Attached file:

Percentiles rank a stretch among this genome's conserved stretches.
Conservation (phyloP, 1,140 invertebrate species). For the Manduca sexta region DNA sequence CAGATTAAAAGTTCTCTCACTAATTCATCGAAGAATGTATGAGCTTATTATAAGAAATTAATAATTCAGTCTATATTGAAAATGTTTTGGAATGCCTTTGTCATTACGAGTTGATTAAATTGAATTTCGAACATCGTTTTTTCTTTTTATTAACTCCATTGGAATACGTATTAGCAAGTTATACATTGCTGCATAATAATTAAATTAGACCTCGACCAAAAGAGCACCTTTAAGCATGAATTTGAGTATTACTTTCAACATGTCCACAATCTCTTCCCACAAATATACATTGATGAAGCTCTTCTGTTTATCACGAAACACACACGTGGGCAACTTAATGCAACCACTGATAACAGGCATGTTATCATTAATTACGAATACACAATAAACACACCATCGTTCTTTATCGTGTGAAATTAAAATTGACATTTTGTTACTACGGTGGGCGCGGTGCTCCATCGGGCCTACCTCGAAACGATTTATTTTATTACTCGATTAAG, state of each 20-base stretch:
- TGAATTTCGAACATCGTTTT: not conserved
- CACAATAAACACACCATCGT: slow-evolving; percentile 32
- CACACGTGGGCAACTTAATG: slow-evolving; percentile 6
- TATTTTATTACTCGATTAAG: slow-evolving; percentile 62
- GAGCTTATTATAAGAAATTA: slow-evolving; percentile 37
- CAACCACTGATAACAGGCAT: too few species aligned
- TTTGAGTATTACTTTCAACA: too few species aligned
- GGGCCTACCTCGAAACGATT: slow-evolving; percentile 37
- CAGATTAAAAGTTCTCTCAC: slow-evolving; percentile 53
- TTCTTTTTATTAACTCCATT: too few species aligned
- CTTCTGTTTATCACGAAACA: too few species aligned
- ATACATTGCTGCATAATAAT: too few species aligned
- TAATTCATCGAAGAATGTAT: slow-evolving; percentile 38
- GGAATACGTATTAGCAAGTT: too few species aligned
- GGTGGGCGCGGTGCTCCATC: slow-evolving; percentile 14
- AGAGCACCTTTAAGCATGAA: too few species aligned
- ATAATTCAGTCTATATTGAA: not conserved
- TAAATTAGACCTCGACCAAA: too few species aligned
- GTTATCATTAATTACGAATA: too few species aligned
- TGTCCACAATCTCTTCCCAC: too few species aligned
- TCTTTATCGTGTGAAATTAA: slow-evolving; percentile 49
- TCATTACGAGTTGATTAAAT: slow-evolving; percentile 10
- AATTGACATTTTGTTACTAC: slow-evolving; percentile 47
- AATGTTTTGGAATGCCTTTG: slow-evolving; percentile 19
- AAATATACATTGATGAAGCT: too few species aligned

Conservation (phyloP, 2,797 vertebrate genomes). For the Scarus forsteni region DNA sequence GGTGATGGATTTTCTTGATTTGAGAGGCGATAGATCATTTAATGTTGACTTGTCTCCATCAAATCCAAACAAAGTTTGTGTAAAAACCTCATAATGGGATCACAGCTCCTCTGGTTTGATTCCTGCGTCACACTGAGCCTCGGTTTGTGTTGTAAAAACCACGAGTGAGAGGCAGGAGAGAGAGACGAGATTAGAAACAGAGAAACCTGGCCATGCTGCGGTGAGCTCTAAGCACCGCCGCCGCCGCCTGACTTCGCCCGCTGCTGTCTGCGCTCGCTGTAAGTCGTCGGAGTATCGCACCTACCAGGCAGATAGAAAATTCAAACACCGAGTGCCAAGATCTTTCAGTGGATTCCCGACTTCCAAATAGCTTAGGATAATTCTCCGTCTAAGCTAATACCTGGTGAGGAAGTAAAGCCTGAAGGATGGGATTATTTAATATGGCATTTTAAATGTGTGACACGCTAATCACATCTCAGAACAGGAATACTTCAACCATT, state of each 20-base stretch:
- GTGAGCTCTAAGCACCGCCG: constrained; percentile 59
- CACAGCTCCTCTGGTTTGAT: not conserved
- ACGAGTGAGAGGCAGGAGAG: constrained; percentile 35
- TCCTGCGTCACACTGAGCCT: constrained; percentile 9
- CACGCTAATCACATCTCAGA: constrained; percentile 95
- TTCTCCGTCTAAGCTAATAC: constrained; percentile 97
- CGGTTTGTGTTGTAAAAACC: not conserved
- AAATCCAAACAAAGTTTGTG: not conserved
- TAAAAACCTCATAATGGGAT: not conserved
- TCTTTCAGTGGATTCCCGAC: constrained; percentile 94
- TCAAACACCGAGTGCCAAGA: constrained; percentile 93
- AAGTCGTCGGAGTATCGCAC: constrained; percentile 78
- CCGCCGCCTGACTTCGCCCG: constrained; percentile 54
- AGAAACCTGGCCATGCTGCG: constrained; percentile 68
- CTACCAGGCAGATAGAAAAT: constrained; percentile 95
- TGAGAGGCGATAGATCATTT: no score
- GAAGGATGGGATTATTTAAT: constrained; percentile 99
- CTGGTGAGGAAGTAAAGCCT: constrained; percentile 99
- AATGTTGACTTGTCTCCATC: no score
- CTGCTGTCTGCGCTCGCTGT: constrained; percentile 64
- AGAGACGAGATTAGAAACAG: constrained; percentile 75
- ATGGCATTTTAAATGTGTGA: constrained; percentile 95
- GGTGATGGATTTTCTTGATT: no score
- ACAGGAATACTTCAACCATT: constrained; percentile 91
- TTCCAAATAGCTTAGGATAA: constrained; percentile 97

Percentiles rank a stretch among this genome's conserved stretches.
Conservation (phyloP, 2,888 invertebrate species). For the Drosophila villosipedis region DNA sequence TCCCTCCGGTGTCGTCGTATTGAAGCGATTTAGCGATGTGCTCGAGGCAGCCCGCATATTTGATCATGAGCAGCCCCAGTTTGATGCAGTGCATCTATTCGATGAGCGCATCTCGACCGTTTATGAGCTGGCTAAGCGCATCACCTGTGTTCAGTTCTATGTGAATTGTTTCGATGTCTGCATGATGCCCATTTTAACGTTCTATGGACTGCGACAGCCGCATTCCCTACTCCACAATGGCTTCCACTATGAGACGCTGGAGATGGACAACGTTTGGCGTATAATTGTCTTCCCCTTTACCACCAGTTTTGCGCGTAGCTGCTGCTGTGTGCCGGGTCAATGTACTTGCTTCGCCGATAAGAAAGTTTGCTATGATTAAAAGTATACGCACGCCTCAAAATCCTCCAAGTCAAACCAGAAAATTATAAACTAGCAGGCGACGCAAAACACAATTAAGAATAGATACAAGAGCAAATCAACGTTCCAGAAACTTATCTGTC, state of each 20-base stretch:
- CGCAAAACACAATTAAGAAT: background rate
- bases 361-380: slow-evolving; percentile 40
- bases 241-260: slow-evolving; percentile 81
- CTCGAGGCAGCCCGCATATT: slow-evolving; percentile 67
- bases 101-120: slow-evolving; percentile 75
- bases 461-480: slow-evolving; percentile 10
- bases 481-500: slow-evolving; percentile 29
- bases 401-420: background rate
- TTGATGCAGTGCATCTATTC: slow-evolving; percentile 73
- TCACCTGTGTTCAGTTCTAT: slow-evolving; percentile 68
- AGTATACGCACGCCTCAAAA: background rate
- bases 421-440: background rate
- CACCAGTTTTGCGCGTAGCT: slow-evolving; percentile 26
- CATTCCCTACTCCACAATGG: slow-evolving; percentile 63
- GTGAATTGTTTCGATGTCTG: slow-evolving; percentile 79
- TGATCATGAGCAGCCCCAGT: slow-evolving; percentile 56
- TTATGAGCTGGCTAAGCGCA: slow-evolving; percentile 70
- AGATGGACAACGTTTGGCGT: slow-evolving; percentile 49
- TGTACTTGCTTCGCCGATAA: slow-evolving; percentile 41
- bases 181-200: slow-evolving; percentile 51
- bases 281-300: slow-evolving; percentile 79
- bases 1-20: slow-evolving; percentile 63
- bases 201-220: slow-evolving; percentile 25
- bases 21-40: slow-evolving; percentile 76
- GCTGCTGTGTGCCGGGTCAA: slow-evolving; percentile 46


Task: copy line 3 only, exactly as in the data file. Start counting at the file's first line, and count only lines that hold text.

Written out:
- TGAATTTCGAACATCGTTTT: not conserved